26 April 2006

a writer's life

Today I am a writer again, if only by force.

Years ago while living in Houston, I worked in my church’s Media Department as producer of a talk-radio show. How I fell into such an occupation and actually did well at it, I have never quite figured out. My job prior to that was managing an after-school program for an Episcopal elementary school, and before that I ran a computer lab for hormonal middle school kids. Sometimes I look back over my hodge-podge career and find it to be a strange string of endeavors, and also surprising that I’ve managed to avoid ever waiting tables.

One evening during my radio show stint, I attended a dinner party at my distinguished friend Mary-Catherine’s house. For a long time up until then, we had always called her Missy. Missy was a ballerina and read books on philosophy and comparative religion. Soon she began sculpting and traveling to exotic places and oozing with intellect, and that’s when she became: Mary-Catherine who gives dinner parties in her early twenties. This was a time when most of our friends survived on Chinese take-out from General Joe’s with a bottle of Mountain Dew.

Sitting around Mary-Catherine’s dining room table with our individual menus written in fancy script, we started talking about our dream occupations…what we would love to do if we could do anything in the world. When it came to my turn, the answer was easy: “I want to be a writer.” “Don’t you write now?” Mary-Catherine prompted, mentioning a couple of articles I had written and a book I helped edit. I guess I had never really thought about it before. “Well, yes, I write. But I am not a writer,” I said. “You’re a writer if you say you’re a writer,” Mary-Catherine insisted. “From now on, when people ask you what you do, I want you to tell them that you’re a writer.”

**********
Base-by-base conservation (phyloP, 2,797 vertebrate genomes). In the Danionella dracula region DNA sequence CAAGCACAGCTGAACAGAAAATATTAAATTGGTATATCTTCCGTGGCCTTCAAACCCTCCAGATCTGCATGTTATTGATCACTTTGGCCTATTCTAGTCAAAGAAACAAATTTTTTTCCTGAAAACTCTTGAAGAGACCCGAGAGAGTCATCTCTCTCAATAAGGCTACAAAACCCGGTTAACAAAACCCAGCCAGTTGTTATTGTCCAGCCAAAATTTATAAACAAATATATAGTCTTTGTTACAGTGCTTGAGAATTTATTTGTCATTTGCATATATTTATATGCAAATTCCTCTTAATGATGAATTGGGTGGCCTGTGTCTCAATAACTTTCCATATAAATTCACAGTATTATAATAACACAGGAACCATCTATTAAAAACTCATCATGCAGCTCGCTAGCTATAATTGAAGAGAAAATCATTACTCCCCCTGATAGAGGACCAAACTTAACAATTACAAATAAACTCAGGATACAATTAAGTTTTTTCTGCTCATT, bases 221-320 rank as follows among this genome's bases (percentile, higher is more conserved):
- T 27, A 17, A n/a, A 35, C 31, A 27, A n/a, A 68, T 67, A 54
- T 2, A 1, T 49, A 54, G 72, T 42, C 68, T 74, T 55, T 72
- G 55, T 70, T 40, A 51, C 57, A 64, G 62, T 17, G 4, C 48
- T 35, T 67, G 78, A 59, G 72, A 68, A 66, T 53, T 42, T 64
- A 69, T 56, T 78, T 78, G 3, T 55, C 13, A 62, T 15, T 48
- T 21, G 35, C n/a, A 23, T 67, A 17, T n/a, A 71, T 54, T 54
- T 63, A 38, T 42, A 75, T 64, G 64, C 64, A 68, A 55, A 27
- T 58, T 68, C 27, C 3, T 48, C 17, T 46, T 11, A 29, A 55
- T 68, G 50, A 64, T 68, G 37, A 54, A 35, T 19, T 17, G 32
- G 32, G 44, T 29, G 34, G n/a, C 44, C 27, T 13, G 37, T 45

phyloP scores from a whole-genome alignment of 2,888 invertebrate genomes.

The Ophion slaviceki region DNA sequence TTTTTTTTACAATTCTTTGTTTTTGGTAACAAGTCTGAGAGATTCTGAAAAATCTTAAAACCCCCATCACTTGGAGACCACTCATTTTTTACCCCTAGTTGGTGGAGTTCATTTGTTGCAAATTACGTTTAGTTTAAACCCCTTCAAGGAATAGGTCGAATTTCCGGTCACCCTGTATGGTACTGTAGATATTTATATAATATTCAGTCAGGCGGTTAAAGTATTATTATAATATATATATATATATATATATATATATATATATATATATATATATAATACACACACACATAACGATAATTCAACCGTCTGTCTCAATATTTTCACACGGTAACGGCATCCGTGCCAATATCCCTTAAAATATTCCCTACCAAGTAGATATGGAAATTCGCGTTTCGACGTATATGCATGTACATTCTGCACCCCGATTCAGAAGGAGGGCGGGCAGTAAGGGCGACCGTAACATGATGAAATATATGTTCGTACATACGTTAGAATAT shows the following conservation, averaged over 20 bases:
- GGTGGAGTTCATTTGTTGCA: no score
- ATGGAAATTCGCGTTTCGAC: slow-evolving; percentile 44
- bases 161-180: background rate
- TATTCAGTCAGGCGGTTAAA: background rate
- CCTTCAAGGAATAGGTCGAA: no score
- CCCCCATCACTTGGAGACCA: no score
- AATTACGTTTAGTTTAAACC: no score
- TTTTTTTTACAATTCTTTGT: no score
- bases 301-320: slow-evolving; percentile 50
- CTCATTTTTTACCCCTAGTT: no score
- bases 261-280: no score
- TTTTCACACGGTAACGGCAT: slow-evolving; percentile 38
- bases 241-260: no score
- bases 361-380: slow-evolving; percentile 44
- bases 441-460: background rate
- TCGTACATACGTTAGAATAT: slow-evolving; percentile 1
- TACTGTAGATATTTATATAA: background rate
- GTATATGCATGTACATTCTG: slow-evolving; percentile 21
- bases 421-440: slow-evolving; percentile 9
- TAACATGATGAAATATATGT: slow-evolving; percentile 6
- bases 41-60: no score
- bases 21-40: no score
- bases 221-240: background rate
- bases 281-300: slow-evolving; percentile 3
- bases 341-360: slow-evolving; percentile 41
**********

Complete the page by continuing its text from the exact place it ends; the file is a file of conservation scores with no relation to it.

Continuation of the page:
And that was it. From that day forward I was a writer. It had happened over Beef Wellington and baby carrots at eight o’clock on a Saturday. Looking back, I think I’d just never had the guts to believe I could actually be a writer, let alone say it out loud to other people.

It was several more years before I actually began writing on a semi-full-time basis, and there are some days now that I’m still sheepish about answering when people ask what I do. Many days, I just don’t feel like a writer, either because I’m not inspired to put anything on paper, or because I’m busy doing other things. Every day, without consciously dubbing myself as such, I know that I am a wife, cook, seamstress, decorator, dog-walker, and person who uses her computer a lot. But actual writer? It’s only on rare occasions, when I’m whittling away at an artist’s biography or editing an interview, that I wear the writer label as proudly as my favorite shirt.

This morning I opened my laptop and stared at a blank page. “I have nothing to write about,” I thought. It’s been a month since my last entry and still, nothing to say. The page glared at me irritably, as if shouting, “Just put something down already! I’m so bored.”

But still I had nothing to say and sat frozen, staring at an empty white page dependent on me to give it a life. Then I remembered the words of Mary-Catherine-sculptor-painter-dancer-philosopher-gourmet chef-and world traveler. “You’re a writer if you say you’re a writer.”

So I wrote the word Today... and became a writer again.